Agile has become one of the big buzzwords in the software development industry. But what exactly is agile development? Put simply, agile development is a different way of executing software development teams and projects.
To understand what is new, let us recap the traditional methods. In conventional software development, the product requirements are finalized before proceeding with the development.
The most commonly used software development model with this characteristic is the Waterfall Model as depicted in the following diagram. However, in most of the cases, new functionalities get added, and also earlier requirements may change. The Waterfall model is not structured to accommodate such continuous changes in requirements. Further, the user will not have clarity on the functionality of the product till the product becomes available in its entirety.
In the iterative incremental model, the development starts with a limited number of finalized and prioritized requirements. The deliverable is a working increment of the product. A set of activities ranging from requirements to code development is called an iteration. Based on the functionality of the increment and any or all of the new, modified, pending requirements, the next lot of requirements is given to the subsequent iteration. The outcome of the subsequent iteration is an enhanced working increment of the product. This is repeated till the product accomplishes the required functionalities.
The user is usually not involved in the development work and it may cause communication gaps resulting in incorrect functionalities. The involvement is positive for the development team, but is demanding on the time of the team and can add delays. Further, any informal requirement changes during an iteration may lead to confusion and may also create scope creeps. With this premise, Agile development came into existence.
Agile development is based on iterative incremental development, in which requirements and solutions evolve through team collaboration. It recommends a time-boxed iterative approach, and encourages rapid and flexible response to change. It is a theoretical framework and does not specify any particular practice that a development team should follow. Scrum is a specific agile process framework that defines the practices required to be followed.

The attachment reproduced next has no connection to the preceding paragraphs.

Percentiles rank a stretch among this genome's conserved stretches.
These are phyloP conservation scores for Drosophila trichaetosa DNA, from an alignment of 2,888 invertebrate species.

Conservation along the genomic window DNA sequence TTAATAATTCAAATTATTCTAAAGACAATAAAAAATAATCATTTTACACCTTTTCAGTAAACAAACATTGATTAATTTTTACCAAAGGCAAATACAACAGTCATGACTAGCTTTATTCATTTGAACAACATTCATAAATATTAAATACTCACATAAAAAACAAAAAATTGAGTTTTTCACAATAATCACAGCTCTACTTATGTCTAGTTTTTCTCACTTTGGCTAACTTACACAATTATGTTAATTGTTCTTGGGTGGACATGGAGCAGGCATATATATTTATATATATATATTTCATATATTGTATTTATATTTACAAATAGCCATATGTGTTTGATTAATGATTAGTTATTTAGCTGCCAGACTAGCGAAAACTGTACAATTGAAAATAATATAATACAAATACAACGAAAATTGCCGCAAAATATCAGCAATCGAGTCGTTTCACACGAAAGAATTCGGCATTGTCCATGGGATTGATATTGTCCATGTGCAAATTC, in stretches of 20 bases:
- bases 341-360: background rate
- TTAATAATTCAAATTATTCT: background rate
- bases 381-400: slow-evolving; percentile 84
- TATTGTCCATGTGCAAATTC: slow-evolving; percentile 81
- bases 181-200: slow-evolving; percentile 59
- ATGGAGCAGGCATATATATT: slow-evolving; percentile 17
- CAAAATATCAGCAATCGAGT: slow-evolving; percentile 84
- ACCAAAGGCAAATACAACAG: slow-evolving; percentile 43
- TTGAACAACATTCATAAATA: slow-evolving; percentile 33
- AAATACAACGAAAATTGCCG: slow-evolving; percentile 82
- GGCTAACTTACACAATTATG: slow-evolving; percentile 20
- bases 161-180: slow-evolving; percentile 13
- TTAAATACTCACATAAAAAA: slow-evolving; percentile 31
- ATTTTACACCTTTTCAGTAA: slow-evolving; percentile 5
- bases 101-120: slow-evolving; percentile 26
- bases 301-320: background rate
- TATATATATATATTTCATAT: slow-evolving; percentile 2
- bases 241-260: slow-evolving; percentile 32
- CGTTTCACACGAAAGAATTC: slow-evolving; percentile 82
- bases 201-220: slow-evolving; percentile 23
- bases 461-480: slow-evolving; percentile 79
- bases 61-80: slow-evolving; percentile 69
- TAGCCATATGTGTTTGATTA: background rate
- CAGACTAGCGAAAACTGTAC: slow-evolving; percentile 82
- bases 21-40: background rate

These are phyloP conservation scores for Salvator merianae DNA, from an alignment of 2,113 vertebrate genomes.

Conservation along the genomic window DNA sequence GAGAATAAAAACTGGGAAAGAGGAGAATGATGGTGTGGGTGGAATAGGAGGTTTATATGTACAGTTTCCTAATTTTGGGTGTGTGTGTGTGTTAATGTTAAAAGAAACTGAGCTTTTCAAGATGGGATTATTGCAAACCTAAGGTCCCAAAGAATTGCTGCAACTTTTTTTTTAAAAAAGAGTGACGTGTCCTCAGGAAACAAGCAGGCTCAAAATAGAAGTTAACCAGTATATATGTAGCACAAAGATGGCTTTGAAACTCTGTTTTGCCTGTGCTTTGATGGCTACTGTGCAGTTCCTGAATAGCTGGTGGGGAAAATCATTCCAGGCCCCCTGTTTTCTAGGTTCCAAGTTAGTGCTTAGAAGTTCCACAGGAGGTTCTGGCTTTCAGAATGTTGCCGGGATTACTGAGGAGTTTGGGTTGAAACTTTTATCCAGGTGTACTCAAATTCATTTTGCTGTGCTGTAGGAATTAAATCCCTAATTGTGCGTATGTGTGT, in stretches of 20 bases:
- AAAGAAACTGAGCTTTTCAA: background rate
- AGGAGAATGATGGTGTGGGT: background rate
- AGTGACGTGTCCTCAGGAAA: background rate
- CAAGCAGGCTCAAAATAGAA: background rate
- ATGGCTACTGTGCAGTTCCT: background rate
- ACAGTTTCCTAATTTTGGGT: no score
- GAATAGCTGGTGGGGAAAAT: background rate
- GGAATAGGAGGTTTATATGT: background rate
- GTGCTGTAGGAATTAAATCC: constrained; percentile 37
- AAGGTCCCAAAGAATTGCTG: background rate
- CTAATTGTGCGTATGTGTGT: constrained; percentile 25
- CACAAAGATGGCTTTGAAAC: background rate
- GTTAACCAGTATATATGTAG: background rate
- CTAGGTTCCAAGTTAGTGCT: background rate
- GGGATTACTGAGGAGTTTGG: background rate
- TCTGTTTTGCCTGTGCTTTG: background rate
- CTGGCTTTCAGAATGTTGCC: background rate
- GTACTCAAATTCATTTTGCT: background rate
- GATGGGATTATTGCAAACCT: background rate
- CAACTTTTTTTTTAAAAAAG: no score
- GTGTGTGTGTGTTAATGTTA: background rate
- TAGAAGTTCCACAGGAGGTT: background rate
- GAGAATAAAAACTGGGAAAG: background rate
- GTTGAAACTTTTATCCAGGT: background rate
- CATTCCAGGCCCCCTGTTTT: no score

Early implementations of agile methods include Rational Unified Process (1994), Scrum (1995), Crystal Clear, Extreme Programming (1996), Adaptive Software Development, Feature Driven Development (1997), and Dynamic Systems Development Method (DSDM) (1995). These are now collectively referred to as agile methodologies, after the Agile Manifesto was published in 2001.
The Agile Manifesto was published by a team of software developers in 2001, highlighting the importance that needs to be given to the development team, accommodating changing requirements, customer involvement.
The Agile Manifesto is as follows:
“We are uncovering better ways of developing software by doing it and helping others do it. Through this work, we have come to value:
That is, while there is value in the items on the right, we value the items on the left more."
…Manifesto for Agile Software Development, Authors: Beck, Kent, et al. (2001)
The manifesto items on the left can be described as follows:
|Individuals and interactions||Importance needs to be given to:
|Working Software||Delivery of working software at short duration intervals helps gain customer trust and assurance in the team.|
|Customer collaboration||Constant involvement of customer with the development team ensures communication of necessary modifications.|
|Responding to change||Focus on quick response to the proposed changes, which is made possible with short duration iterations.|
The key element of Agile Manifesto is that we must trust people and their ability to collaborate. For this reason, the specific agile methodologies developed tap the abilities of team members by emphasizing teamwork and collaboration throughout the life-cycle of the project.